Related support groups: Infections, Surgery, Bacterial Infection, Hepatitis C, Hepatitis B, Hepatitis A, Surgical Prophylaxis, Gastrointestinal Surgery, Cardiothoracic Surgery

Weight-Loss Surgery May Lower Risk of Pregnancy Complications

Posted 28 Oct 2016 by Drugs.com

FRIDAY, Oct. 28, 2016 – Women who undergo weight-loss surgery gain major benefits when it comes to pregnancy, a new study suggests. Researchers found these women appear to be less likely to need a cesarean-section delivery and more likely to have a normal-sized baby. "These findings are important because we were able to confirm that obese women who undergo bariatric [weight-loss] operations prior to conceiving do not have worse outcomes, compared with obese women who don't have these procedures," said senior study author Dr. Aliu Sanni. He is medical director of the department of metabolic and bariatric surgery at Eastside Medical Center in Snellville, Ga. "We want to make sure that bariatric surgery performed before pregnancy will have benefits for these women, and that having a procedure won't harm the baby," he said in a news release from the American College of Surgeons. It's well ... Read more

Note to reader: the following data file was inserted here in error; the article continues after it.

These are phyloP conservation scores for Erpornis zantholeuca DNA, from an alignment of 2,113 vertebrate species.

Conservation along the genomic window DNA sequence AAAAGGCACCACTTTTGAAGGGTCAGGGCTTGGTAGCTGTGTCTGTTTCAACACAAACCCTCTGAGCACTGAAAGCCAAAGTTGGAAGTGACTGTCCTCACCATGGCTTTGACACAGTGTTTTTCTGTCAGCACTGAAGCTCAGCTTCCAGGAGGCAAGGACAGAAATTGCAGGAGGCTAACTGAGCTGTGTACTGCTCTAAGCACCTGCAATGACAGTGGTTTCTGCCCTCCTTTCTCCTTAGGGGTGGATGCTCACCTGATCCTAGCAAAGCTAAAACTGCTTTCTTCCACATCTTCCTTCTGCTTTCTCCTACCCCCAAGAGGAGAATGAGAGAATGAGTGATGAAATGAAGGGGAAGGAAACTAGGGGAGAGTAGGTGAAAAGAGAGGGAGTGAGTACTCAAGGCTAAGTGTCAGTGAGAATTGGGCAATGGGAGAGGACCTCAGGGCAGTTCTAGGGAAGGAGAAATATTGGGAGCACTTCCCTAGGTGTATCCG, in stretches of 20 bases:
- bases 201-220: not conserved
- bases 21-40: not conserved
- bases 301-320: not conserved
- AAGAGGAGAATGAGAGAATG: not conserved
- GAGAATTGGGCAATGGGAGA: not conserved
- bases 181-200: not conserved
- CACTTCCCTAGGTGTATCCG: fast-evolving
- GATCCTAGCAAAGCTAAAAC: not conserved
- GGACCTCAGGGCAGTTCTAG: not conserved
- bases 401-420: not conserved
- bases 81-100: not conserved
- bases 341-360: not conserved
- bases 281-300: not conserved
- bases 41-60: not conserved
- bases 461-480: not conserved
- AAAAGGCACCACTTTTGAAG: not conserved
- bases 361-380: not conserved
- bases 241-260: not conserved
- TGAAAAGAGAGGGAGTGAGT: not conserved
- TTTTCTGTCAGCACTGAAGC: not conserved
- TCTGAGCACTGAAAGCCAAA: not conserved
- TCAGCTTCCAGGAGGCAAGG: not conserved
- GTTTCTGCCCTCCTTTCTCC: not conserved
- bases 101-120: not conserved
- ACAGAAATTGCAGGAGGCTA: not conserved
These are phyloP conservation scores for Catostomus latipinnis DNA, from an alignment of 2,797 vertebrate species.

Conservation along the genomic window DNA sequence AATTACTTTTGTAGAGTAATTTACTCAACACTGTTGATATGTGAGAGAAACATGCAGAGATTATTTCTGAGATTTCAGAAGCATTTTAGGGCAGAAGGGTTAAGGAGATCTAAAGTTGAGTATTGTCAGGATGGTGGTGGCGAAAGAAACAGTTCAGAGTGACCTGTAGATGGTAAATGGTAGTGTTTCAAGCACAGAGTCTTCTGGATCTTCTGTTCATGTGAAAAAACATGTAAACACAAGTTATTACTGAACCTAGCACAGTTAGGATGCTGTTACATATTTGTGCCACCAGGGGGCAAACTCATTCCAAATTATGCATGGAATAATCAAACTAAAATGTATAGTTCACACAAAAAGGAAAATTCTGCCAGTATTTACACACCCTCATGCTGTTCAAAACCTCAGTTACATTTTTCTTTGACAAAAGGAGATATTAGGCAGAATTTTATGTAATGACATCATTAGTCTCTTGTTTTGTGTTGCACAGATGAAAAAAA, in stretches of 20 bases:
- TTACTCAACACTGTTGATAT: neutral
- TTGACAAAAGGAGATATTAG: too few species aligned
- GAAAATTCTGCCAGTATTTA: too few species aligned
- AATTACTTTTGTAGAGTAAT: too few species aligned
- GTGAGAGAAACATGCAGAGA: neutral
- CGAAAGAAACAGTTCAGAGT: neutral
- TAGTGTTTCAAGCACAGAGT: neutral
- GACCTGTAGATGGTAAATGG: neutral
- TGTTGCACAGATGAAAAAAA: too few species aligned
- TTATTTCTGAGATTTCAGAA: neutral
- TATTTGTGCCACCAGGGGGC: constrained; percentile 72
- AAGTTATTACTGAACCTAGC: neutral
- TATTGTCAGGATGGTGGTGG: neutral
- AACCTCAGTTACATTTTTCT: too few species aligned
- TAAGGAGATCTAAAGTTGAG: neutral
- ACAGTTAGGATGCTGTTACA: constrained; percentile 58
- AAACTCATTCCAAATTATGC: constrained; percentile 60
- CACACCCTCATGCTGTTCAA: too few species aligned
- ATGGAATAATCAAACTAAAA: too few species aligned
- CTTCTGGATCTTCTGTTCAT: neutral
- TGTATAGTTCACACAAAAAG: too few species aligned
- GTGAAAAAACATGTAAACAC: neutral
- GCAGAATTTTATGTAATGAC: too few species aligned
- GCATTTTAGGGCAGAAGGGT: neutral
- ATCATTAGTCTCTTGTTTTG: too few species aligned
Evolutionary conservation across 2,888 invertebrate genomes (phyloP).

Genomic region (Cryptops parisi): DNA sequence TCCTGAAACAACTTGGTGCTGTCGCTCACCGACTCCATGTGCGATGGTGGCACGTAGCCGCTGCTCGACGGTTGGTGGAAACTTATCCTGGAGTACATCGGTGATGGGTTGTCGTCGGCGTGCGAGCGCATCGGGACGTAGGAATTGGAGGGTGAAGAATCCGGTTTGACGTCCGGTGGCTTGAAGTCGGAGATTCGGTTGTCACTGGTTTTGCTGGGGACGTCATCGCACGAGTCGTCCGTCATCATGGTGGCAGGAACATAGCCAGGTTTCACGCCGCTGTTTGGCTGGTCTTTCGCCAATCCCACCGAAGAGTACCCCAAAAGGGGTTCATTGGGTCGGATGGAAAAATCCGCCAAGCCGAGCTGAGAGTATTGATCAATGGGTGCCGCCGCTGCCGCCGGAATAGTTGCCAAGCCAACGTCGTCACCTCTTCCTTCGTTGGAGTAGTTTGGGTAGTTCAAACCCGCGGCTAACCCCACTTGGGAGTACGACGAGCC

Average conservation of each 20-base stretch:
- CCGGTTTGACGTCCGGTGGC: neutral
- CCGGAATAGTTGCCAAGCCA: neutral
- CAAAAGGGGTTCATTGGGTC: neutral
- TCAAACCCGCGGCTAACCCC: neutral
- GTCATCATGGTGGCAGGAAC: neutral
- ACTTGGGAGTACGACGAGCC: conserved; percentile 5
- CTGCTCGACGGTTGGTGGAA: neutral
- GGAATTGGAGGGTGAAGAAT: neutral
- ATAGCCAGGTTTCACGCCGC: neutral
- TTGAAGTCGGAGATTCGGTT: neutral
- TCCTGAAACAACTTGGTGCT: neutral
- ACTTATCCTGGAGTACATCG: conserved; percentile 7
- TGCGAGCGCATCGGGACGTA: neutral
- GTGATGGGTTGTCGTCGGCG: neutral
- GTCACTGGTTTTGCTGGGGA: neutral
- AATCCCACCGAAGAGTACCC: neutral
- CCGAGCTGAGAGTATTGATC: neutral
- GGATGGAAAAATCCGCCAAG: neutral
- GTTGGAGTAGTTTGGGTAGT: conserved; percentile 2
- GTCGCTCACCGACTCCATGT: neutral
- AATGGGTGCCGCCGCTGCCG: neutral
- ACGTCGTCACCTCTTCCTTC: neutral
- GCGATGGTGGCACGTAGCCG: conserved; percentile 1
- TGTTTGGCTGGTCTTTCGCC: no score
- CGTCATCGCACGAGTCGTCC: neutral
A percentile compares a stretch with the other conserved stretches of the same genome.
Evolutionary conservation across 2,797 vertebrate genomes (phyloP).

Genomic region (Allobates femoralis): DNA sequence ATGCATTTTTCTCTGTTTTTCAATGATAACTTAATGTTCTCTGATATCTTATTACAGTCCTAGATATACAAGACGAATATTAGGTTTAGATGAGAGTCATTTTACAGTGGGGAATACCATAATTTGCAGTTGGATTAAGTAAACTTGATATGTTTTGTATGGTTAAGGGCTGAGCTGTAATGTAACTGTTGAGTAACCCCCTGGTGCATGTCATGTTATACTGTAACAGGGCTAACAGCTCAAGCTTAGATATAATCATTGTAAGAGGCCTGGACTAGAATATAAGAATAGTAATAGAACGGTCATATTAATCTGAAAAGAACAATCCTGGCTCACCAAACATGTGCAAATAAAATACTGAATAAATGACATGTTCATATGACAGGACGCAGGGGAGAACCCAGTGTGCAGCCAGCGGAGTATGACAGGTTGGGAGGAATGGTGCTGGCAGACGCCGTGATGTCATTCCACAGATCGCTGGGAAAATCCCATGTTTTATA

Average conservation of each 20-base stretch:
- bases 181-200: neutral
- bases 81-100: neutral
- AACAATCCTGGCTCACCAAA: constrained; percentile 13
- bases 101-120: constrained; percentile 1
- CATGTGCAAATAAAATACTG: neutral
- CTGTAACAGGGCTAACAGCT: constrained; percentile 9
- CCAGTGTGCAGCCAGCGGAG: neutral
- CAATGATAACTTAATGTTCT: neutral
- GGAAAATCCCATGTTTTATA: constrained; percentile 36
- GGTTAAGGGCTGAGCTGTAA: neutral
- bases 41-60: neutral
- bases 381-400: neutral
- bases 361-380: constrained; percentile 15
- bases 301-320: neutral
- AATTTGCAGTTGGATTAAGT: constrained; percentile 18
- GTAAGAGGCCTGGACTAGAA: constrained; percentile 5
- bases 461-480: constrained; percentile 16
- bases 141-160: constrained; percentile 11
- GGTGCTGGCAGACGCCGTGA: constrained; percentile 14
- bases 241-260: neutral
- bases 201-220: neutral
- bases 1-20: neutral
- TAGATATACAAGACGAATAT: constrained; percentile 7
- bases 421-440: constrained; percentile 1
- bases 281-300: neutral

Related support groups: Obesity, Weight Loss, Delivery, Gastric Bypass Surgery, Premature Labor, Cesarean Section, Labor and Delivery including Augmentation, Gastrointestinal Surgery

Having Baby Too Soon After Weight-Loss Surgery May Raise Risks

Posted 19 Oct 2016 by Drugs.com